Automation is the primary enabler of shipping fast. Without it, the repetitive manual work that a team must perform for every release becomes a huge barrier. This may lead them to cut corners, especially on the time they spend on manual testing, and compromise the integrity of the product.

But automation can overwhelm teams too, especially when they are working on a legacy application that was never designed with automation in mind. Where should they begin? What if they don’t have control over important parts of the process? How can they start untangling the huge web of dependencies and technologies?

Rather than avoiding the journey altogether, they are better off starting with something simple that is within their control. This experiment is based on the Liberating Structure 15% Solutions. It is a good way to grow confidence, celebrate small successes, and build the muscle to get through the hard stuff.

Required skill

Automation is hard, but identifying and executing the first steps isn’t.

Impact on survival

Since you can’t really ship faster when you don’t automate, your chances of survival will get a good boost.


To try this experiment, do the following:

Schedule a room where you have space to work for 2 hours and invite your team(s). Allow people to opt into the meeting, rather than being required to join. Prepare a ‘value/effort’-canvas on the wall or on the floor as per the example with this experiment.
Start by traveling to a hopeful future instead of remaining stuck in the dreary present. Ask people to stand up, form pairs, and talk about what their work would look like when more would be automated. What would be easier? What would become possible that isn’t now? Repeat this two more times in different pairings. After three minutes, ask people to form new pairs. Repeat until people have been in three pairs. With the whole group, take a few minutes to share the most surprising, impactful, or important changes.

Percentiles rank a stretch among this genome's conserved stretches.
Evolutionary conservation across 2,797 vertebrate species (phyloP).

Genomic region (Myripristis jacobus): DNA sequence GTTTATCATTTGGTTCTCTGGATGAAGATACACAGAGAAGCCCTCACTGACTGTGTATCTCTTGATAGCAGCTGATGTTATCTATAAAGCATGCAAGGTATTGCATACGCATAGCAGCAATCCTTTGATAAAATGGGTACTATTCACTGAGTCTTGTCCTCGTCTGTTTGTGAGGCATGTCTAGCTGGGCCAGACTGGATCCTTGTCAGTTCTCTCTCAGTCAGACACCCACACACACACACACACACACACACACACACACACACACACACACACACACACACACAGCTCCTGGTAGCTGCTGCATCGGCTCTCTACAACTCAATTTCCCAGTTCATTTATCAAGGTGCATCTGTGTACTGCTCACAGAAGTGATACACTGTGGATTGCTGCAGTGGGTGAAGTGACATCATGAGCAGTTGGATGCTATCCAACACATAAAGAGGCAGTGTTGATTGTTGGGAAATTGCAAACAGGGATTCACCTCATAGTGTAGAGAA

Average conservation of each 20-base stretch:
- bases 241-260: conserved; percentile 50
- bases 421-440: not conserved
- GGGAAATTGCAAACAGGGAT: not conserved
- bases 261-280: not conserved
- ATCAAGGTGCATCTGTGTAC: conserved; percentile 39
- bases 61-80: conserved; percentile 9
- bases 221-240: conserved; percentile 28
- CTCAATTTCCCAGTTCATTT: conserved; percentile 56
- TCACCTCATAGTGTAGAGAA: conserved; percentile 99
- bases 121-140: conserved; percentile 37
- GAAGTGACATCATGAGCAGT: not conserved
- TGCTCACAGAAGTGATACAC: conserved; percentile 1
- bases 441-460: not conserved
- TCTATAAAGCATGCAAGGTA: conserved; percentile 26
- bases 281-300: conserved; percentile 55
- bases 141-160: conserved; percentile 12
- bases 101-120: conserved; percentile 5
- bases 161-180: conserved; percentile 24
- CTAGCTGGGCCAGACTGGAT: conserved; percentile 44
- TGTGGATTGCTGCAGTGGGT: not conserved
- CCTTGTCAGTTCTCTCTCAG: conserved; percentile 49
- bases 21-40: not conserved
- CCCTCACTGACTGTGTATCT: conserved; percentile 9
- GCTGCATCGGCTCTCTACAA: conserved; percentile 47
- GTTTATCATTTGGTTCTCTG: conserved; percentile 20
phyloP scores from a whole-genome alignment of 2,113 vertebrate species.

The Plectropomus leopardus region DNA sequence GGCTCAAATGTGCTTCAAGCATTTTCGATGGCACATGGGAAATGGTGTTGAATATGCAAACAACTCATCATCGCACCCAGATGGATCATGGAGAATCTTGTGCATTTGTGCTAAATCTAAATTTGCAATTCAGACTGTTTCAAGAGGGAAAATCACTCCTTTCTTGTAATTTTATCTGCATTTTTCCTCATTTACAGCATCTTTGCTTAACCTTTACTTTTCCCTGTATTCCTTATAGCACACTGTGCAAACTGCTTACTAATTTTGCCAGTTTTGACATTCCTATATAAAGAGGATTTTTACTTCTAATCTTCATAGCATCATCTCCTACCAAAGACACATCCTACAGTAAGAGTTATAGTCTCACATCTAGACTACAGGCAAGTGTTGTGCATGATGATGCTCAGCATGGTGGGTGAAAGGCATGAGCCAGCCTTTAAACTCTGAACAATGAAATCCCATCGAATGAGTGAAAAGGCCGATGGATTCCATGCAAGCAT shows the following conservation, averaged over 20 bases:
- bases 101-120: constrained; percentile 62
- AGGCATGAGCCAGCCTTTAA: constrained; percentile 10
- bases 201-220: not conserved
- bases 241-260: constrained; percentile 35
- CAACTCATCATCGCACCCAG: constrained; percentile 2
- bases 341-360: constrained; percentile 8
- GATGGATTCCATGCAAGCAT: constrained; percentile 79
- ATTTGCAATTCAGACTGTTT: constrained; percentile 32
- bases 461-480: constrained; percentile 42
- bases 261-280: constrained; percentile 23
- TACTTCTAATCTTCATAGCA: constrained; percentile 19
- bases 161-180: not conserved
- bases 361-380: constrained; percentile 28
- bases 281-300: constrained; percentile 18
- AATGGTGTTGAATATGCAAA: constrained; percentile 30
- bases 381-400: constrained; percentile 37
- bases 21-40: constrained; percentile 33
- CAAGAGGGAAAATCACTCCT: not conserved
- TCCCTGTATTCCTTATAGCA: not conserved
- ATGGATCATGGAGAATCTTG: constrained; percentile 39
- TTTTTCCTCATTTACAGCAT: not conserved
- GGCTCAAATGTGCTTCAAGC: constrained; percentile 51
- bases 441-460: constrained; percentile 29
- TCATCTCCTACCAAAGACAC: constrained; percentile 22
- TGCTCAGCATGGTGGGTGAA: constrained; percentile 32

Now that you’ve helped the group create a vision of a hopeful future, return to the present. Ask people to again take a few minutes of silence to write down their 15% Solutions for moving towards that future. A 15% Solution is something that teams can do right now, without requiring approval or resources they don’t currently have access to. For example “Replace external libraries with packages”, “Create one passing unit test for X” or “Ask Dave to give us access to the cloud-based deployment server”. After a few minutes, invite people to share their ideas in pairs and to come up with more. After four minutes, ask pairs to form quartets and continue sharing and building on their ideas for a few more minutes. Ask the quartets to capture their 5–8 most promising ideas on stickies for the next round.
Introduce the ‘value/effort’-canvas. In order to give the group a reference, ask for one example of a solution that is very easy to implement (e.g. “Automatically check if the site is up every hour”) and one that is very hard (e.g. “Automatically rollback when a new version fails during deployment”). Put them on the canvas. Do the same for a solution that has a small impact and one that has a huge impact. Then, ask the small groups to take 10–15 minutes to decide for each of their solutions where they think they are on the canvas compared to the rest.
When all the solutions are mapped, take 15–20 minutes with your team to select the solutions you want to work on in the next Sprint. Start with ‘Quick Wins’ (low effort, high impact) and stay away from ‘Time & money drains’ (high effort, low impact). If there are many options, let people vote by placing a limited number of dots on the items they feel provide the highest benefit. Put them on the Sprint Backlog if you are doing this experiment as part of a Sprint Retrospective. Or on the Product Backlog if you’re using this experiment outside of a Sprint Retrospective.
Repeat this experiment as needed to continue making progress on automation. Use the “Quick Wins” to build confidence that it is possible, and build out from there by venturing into the “Low-hanging fruit” and the “Big wins”.

Our findings

Items that end up in the “high effort” half of the canvas are probably not 15% Solutions. You can refine them by doing another round to identify what first steps make sense to start work on these solutions.
Work hard to include the Product Owners, as you probably need their help and mandate to make the solutions possible. It’s also a good way for Product Owners to understand the complexities involved in shipping fast while offering their own perspective on what is the most valuable.

Looking for more experiments?

Aside from a deep exploration of what causes Zombie Scrum, our book contains over 40 other experiments (like this one) to try with your Scrum team. Each of them is geared towards a particular area where Zombie Scrum often pops up. If you’re looking for more experiments, or if these posts are helpful to you, please consider buying a copy.

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